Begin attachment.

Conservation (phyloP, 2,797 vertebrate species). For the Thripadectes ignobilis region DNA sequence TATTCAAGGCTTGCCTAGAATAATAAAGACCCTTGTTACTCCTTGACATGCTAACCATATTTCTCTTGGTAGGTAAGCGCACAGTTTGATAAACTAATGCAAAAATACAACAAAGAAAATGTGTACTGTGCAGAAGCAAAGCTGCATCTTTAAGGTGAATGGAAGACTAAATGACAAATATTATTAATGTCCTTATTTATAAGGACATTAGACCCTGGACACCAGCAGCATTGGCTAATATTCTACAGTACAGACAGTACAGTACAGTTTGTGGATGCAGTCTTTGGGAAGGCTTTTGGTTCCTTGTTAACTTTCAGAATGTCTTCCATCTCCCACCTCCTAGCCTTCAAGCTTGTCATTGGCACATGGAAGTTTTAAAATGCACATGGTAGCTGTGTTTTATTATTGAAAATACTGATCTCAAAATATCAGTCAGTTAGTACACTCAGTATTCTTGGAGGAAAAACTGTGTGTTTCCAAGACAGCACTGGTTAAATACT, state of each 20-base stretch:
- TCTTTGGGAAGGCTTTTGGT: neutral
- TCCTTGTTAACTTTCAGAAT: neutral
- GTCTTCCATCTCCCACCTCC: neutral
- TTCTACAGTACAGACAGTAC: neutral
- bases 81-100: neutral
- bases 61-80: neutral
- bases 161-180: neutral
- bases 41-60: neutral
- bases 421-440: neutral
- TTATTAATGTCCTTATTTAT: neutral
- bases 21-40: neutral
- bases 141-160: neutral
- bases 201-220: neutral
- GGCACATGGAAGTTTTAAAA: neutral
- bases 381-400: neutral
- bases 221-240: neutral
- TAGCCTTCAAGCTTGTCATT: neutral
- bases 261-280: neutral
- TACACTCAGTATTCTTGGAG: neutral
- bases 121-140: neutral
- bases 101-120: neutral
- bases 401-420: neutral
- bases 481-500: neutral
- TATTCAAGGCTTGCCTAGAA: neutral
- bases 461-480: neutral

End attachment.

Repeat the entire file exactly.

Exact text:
Conservation (phyloP, 2,797 vertebrate species). For the Thripadectes ignobilis region DNA sequence TATTCAAGGCTTGCCTAGAATAATAAAGACCCTTGTTACTCCTTGACATGCTAACCATATTTCTCTTGGTAGGTAAGCGCACAGTTTGATAAACTAATGCAAAAATACAACAAAGAAAATGTGTACTGTGCAGAAGCAAAGCTGCATCTTTAAGGTGAATGGAAGACTAAATGACAAATATTATTAATGTCCTTATTTATAAGGACATTAGACCCTGGACACCAGCAGCATTGGCTAATATTCTACAGTACAGACAGTACAGTACAGTTTGTGGATGCAGTCTTTGGGAAGGCTTTTGGTTCCTTGTTAACTTTCAGAATGTCTTCCATCTCCCACCTCCTAGCCTTCAAGCTTGTCATTGGCACATGGAAGTTTTAAAATGCACATGGTAGCTGTGTTTTATTATTGAAAATACTGATCTCAAAATATCAGTCAGTTAGTACACTCAGTATTCTTGGAGGAAAAACTGTGTGTTTCCAAGACAGCACTGGTTAAATACT, state of each 20-base stretch:
- TCTTTGGGAAGGCTTTTGGT: neutral
- TCCTTGTTAACTTTCAGAAT: neutral
- GTCTTCCATCTCCCACCTCC: neutral
- TTCTACAGTACAGACAGTAC: neutral
- bases 81-100: neutral
- bases 61-80: neutral
- bases 161-180: neutral
- bases 41-60: neutral
- bases 421-440: neutral
- TTATTAATGTCCTTATTTAT: neutral
- bases 21-40: neutral
- bases 141-160: neutral
- bases 201-220: neutral
- GGCACATGGAAGTTTTAAAA: neutral
- bases 381-400: neutral
- bases 221-240: neutral
- TAGCCTTCAAGCTTGTCATT: neutral
- bases 261-280: neutral
- TACACTCAGTATTCTTGGAG: neutral
- bases 121-140: neutral
- bases 101-120: neutral
- bases 401-420: neutral
- bases 481-500: neutral
- TATTCAAGGCTTGCCTAGAA: neutral
- bases 461-480: neutral